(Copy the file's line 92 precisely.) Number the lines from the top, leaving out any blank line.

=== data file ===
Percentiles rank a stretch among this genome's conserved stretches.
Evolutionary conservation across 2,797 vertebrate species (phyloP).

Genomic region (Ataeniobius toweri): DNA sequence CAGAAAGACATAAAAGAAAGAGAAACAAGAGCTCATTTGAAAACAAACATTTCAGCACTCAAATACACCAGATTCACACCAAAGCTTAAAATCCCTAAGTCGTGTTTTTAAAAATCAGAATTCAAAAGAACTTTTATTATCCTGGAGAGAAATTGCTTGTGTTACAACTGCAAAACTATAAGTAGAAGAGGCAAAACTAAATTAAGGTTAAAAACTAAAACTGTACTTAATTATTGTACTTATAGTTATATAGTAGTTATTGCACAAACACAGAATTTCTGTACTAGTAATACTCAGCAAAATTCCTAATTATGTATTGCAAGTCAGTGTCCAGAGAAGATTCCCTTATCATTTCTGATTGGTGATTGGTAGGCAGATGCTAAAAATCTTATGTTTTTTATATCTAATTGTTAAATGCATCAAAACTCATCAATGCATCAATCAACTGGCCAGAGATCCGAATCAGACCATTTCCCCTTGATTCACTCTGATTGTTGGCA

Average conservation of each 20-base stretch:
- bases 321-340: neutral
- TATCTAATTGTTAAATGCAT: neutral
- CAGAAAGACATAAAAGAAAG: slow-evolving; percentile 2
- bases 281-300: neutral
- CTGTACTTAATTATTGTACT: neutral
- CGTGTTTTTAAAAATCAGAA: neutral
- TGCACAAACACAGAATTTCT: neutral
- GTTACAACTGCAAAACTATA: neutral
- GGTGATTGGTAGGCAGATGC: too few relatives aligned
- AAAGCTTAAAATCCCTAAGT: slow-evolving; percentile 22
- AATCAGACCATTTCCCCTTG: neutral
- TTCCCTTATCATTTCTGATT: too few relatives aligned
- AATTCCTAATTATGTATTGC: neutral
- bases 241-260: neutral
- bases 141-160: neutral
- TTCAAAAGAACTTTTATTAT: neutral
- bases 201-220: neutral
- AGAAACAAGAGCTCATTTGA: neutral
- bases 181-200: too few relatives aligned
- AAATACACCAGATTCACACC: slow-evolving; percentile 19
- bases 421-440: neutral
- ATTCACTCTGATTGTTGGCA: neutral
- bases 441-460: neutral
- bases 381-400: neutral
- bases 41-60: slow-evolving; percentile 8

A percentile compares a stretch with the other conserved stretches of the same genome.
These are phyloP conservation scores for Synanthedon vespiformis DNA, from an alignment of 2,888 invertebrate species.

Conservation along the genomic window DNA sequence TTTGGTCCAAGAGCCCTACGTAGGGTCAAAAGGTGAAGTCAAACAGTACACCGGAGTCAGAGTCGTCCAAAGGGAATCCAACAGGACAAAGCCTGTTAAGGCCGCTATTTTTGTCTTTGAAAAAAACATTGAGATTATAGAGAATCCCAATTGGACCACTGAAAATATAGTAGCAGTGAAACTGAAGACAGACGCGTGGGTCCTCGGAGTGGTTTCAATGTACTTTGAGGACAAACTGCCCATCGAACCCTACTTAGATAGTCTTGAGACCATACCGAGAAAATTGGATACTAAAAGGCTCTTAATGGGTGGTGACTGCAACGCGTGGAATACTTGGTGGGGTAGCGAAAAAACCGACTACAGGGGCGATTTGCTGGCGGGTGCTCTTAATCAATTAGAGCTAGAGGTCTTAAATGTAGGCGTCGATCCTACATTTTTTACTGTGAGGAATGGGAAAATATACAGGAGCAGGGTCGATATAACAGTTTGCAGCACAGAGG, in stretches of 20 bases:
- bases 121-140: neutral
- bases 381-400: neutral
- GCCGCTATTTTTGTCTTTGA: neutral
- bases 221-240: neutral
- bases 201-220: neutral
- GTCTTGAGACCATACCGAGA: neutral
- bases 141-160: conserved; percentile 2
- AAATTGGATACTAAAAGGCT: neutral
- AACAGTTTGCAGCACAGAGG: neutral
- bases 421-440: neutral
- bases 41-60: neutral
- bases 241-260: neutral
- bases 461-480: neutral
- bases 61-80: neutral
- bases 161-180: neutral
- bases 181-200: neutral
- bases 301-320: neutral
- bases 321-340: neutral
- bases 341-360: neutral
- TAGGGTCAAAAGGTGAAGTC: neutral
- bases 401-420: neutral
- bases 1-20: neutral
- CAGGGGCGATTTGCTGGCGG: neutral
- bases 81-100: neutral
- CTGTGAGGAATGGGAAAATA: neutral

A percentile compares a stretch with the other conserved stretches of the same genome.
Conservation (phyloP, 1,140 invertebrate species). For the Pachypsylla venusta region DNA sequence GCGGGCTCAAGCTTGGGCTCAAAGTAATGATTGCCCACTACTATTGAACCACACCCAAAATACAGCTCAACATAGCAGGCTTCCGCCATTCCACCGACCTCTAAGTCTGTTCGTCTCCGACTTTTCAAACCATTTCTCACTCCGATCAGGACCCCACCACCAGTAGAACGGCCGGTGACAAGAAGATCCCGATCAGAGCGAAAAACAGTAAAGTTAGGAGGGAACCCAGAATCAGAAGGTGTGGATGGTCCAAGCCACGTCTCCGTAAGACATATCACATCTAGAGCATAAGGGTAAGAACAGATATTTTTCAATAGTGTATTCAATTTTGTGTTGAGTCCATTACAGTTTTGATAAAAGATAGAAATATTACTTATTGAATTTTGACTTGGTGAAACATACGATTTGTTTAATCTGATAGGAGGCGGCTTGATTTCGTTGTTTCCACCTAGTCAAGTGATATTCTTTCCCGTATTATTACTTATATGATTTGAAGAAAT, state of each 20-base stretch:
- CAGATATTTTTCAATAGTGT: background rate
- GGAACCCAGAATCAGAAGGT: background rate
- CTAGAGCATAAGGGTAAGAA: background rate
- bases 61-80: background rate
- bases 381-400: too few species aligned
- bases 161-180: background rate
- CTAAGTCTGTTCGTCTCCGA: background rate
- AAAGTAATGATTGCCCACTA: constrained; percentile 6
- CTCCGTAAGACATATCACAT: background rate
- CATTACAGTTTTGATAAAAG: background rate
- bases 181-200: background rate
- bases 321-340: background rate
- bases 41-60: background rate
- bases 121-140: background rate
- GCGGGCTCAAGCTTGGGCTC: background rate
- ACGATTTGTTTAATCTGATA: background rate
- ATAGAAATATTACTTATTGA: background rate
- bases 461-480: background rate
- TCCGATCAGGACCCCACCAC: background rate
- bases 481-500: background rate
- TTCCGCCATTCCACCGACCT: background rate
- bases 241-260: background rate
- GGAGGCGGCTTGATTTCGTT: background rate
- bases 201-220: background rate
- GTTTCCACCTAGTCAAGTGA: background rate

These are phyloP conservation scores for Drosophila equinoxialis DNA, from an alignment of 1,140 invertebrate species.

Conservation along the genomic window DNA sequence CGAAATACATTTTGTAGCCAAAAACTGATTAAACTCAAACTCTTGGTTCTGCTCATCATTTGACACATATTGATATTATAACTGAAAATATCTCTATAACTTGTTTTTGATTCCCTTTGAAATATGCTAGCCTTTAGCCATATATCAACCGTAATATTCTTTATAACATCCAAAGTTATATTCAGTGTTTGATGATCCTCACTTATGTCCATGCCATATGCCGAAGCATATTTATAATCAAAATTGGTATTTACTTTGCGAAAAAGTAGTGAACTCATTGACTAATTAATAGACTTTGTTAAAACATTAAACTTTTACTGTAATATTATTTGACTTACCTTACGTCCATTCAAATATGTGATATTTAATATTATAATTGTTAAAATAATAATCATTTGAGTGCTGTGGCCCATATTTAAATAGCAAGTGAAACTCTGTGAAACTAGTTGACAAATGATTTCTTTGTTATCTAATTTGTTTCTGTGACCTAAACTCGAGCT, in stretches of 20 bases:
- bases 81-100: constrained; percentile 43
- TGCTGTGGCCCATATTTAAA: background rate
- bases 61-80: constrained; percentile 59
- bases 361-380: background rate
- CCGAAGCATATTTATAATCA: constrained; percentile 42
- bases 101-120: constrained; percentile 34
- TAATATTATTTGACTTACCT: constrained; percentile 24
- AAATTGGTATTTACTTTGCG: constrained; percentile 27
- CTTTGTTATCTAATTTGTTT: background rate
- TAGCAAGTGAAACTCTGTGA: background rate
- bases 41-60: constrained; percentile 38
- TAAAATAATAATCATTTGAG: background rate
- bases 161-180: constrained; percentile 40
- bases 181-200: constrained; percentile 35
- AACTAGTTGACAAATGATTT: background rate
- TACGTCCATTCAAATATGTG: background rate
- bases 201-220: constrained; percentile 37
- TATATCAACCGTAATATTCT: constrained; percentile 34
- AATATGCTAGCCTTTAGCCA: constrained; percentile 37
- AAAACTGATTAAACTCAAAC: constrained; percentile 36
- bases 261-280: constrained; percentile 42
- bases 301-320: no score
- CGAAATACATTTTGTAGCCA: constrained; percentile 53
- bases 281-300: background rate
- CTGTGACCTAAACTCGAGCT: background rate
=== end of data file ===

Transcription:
- bases 101-120: constrained; percentile 34